“Variability is the law of life…no two bodies are alike, no two individuals react and behave alike
under the conditions which we know as disease.” – William Osler, MD

In my previous blog I noted, “patients’ want to be good patients,” which prompted several people to ask, “What is a good patient?” 

According to the Oxford English dictionary the definition of the word patient is “to accept and tolerate delays, problems or suffering without becoming annoyed or anxious.”

The mere definition of the word in and of itself implies an expectation of how we are to respond when our lives have been interrupted by illness. For those of us who are not yet ill we can only imagine…

“I want to be a good patient,” she said.

As a writer I heard an opening line. In my role of medical humanist I understood her definition of good patient was valuable information for doctors to know.

I asked,  “What is a good patient?”

“A good patient” she said “is someone who handles their disease well—who understands what their doctors tell them and how they want you to be. When I am not doing well and sometimes I’m not, I get frightened, sad, even depressed but I do my best to mask it. Do other patients mask it better than I do?”

I ask myself if doctors sometimes mistake silence for comprehension.

“There will never be a time when I am not a patient. I am trying to be a good patient—I don’t want to disappoint anyone.  But we will all be disappointed. While my disease is treatable, it is incurable.”

“I can’t stop wanting to be a good patient,” she continued “but I know it is more important that I have good doctors.”

“What is a good doctor?” I asked.

“Good doctors know their medicine— they know its limits.  Good doctors know they can’t make it go away, they can only hope with me it will continue to move slowly, very slowly.”

How did my note help the patient and, in turn, her doctor?

With note in hand her doctor asked, “Tell me, what it is that you would like to know?”

(3) Comments

  1. What is striking to me after a couple of readings of this rich little piece is how rarely, in my experience, anyone in the medical constellation talks openly, or indeed at all, about being a good doctor/patient/nurse. What is required? What is expected? Evidently it takes a medical humanist to broach this simple yet impossibly difficult topic.

    Much to ponder here. As always, thanks, Celia.

  2. Ceil, Yes much to ponder, and someday I may have to be that “good patient”.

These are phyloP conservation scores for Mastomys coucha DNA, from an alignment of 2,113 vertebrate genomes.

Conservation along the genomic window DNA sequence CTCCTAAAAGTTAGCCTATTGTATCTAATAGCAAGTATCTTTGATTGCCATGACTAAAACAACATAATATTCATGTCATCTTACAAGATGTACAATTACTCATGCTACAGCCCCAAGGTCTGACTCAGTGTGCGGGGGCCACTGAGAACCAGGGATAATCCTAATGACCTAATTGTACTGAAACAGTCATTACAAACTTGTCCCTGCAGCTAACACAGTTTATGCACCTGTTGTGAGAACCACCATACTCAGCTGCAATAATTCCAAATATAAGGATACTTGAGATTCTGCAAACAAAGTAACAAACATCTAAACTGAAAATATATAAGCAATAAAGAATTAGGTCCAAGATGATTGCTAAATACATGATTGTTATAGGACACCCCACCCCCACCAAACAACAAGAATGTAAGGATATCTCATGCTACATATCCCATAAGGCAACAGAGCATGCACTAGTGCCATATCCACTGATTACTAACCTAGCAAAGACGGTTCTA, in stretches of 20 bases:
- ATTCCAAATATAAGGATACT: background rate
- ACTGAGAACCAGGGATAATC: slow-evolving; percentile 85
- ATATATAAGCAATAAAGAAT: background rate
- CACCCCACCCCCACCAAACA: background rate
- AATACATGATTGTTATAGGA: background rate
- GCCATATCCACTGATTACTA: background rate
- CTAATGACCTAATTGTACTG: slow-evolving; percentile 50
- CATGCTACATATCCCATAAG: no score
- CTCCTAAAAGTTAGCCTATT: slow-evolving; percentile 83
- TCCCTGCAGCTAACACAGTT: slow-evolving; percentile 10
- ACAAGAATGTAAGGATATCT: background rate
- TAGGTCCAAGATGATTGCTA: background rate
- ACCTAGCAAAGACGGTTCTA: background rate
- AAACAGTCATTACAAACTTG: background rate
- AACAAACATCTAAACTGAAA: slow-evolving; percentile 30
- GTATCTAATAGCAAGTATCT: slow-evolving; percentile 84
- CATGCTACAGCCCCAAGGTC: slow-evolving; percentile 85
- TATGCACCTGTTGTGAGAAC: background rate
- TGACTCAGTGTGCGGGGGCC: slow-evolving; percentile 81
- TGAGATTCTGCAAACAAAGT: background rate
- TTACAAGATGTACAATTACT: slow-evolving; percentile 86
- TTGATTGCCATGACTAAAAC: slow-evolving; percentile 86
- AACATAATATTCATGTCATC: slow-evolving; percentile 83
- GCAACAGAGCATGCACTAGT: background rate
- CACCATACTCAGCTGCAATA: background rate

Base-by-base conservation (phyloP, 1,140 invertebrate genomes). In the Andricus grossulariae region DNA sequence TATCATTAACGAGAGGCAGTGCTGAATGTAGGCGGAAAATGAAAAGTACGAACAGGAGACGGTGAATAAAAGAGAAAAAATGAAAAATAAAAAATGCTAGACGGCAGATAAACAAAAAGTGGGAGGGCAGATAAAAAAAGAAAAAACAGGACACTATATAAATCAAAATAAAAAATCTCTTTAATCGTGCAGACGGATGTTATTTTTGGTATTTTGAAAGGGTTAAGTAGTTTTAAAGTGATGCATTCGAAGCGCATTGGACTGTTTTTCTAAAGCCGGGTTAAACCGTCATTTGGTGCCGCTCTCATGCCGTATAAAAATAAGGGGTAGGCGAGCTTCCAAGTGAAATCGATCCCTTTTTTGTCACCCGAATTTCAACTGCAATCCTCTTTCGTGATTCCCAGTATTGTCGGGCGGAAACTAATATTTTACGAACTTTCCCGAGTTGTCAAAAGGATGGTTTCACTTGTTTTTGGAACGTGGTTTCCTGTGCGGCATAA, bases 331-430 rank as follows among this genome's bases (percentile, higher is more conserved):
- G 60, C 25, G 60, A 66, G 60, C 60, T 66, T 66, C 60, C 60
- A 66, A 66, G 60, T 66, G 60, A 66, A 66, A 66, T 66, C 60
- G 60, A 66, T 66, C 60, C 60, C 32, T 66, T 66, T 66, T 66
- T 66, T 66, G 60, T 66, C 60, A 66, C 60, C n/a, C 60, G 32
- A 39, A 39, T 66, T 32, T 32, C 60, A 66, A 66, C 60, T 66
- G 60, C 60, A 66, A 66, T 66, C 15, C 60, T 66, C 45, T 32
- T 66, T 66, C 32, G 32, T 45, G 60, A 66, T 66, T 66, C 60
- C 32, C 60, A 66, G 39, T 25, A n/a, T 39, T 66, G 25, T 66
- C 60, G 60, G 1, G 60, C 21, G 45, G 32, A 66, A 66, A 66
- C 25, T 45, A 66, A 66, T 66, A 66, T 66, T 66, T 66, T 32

3. Judy Raffone

    In February, I had to take on a new role: patient. I have been a physician for over 30 years. I work daily at open communication, active listening, trying to meet the patient/family where they are, try to have discussions that are important to them while also talking about things that are important for their health. I strive to do that to best meet their learning style – verbal, written, pictures, on line material, call backs from my nurses or me to review their understanding and questions that have come up. Do we get it right every time, absolutely not, we can only do their best. That being said, to be a good patient, you need to continue to improve your active listening skills. On any given appointment, I know before hand how I am feeling – STRESSED, stressed, TIRED, tired, COMPLETELY AWFUL, and last week WHINEY! I let my nurse know up front where I am emotionally that day as it effects what I communicate, what I hear, what I retain. If I am in any of the CAPITAL states, I always write down my questions, new medications, medications I stopped taking, what side effects has happened through the week and when (my treatments are weekly). Other times it’s a combination of memory (I’ve reviewed it mentally getting ready) or written. At the start of this process I always had a support person with me – generally my husband – paper and pen (I am faster than writing notes on an I-hone) so that I could take notes, have my questions readily available to ask. A good patient (and their support players) and good physician, good nurse, good ancillary staff, combine together to make a great team if everyone takes a few precious minutes to be open to find out who you are as a patient. You as a patient need to understand that your team is doing the best they can on any particular day, recognizing that stress changes things. In the past 3 1/2 months, I have consciously tried to self manage stress with a laugh a day, resting more (and my team will tell you I need reminders) and maybe on treatment day, many laughs. This helps me understand their message and ask appropriate questions so I don’t sabotage my treatment.

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